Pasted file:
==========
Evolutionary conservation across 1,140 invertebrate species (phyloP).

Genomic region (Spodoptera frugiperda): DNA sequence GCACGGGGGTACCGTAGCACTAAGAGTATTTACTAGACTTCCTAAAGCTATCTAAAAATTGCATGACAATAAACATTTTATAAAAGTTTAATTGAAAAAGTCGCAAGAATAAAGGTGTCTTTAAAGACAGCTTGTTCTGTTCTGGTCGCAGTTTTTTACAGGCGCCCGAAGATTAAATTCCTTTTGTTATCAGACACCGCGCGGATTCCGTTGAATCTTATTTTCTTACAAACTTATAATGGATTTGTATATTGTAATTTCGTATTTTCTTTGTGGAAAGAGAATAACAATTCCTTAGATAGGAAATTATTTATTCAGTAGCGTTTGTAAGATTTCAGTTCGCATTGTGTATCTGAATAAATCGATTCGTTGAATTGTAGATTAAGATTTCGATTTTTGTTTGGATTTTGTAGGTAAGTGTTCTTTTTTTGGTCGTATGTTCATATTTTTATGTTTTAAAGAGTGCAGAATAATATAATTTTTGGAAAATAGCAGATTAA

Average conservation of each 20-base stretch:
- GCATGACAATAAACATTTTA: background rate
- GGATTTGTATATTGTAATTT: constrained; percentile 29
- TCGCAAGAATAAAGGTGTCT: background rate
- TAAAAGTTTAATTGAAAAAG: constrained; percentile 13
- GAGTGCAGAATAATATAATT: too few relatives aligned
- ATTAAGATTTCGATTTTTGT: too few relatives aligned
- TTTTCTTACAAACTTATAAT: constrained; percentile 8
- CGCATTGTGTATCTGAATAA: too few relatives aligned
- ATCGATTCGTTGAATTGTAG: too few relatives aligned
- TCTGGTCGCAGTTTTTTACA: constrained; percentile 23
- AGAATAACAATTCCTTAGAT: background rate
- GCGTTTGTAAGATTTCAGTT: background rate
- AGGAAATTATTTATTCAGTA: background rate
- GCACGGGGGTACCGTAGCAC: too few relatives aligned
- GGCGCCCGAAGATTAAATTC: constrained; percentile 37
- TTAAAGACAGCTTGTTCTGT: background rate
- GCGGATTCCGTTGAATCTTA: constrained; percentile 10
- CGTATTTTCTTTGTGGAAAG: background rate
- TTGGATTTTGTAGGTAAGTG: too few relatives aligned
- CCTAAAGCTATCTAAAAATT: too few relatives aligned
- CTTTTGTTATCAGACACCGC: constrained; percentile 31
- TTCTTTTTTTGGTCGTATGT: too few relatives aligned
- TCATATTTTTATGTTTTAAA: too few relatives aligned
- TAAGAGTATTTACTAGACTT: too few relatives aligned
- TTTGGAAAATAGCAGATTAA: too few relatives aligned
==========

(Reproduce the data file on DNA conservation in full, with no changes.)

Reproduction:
Evolutionary conservation across 1,140 invertebrate species (phyloP).

Genomic region (Spodoptera frugiperda): DNA sequence GCACGGGGGTACCGTAGCACTAAGAGTATTTACTAGACTTCCTAAAGCTATCTAAAAATTGCATGACAATAAACATTTTATAAAAGTTTAATTGAAAAAGTCGCAAGAATAAAGGTGTCTTTAAAGACAGCTTGTTCTGTTCTGGTCGCAGTTTTTTACAGGCGCCCGAAGATTAAATTCCTTTTGTTATCAGACACCGCGCGGATTCCGTTGAATCTTATTTTCTTACAAACTTATAATGGATTTGTATATTGTAATTTCGTATTTTCTTTGTGGAAAGAGAATAACAATTCCTTAGATAGGAAATTATTTATTCAGTAGCGTTTGTAAGATTTCAGTTCGCATTGTGTATCTGAATAAATCGATTCGTTGAATTGTAGATTAAGATTTCGATTTTTGTTTGGATTTTGTAGGTAAGTGTTCTTTTTTTGGTCGTATGTTCATATTTTTATGTTTTAAAGAGTGCAGAATAATATAATTTTTGGAAAATAGCAGATTAA

Average conservation of each 20-base stretch:
- GCATGACAATAAACATTTTA: background rate
- GGATTTGTATATTGTAATTT: constrained; percentile 29
- TCGCAAGAATAAAGGTGTCT: background rate
- TAAAAGTTTAATTGAAAAAG: constrained; percentile 13
- GAGTGCAGAATAATATAATT: too few relatives aligned
- ATTAAGATTTCGATTTTTGT: too few relatives aligned
- TTTTCTTACAAACTTATAAT: constrained; percentile 8
- CGCATTGTGTATCTGAATAA: too few relatives aligned
- ATCGATTCGTTGAATTGTAG: too few relatives aligned
- TCTGGTCGCAGTTTTTTACA: constrained; percentile 23
- AGAATAACAATTCCTTAGAT: background rate
- GCGTTTGTAAGATTTCAGTT: background rate
- AGGAAATTATTTATTCAGTA: background rate
- GCACGGGGGTACCGTAGCAC: too few relatives aligned
- GGCGCCCGAAGATTAAATTC: constrained; percentile 37
- TTAAAGACAGCTTGTTCTGT: background rate
- GCGGATTCCGTTGAATCTTA: constrained; percentile 10
- CGTATTTTCTTTGTGGAAAG: background rate
- TTGGATTTTGTAGGTAAGTG: too few relatives aligned
- CCTAAAGCTATCTAAAAATT: too few relatives aligned
- CTTTTGTTATCAGACACCGC: constrained; percentile 31
- TTCTTTTTTTGGTCGTATGT: too few relatives aligned
- TCATATTTTTATGTTTTAAA: too few relatives aligned
- TAAGAGTATTTACTAGACTT: too few relatives aligned
- TTTGGAAAATAGCAGATTAA: too few relatives aligned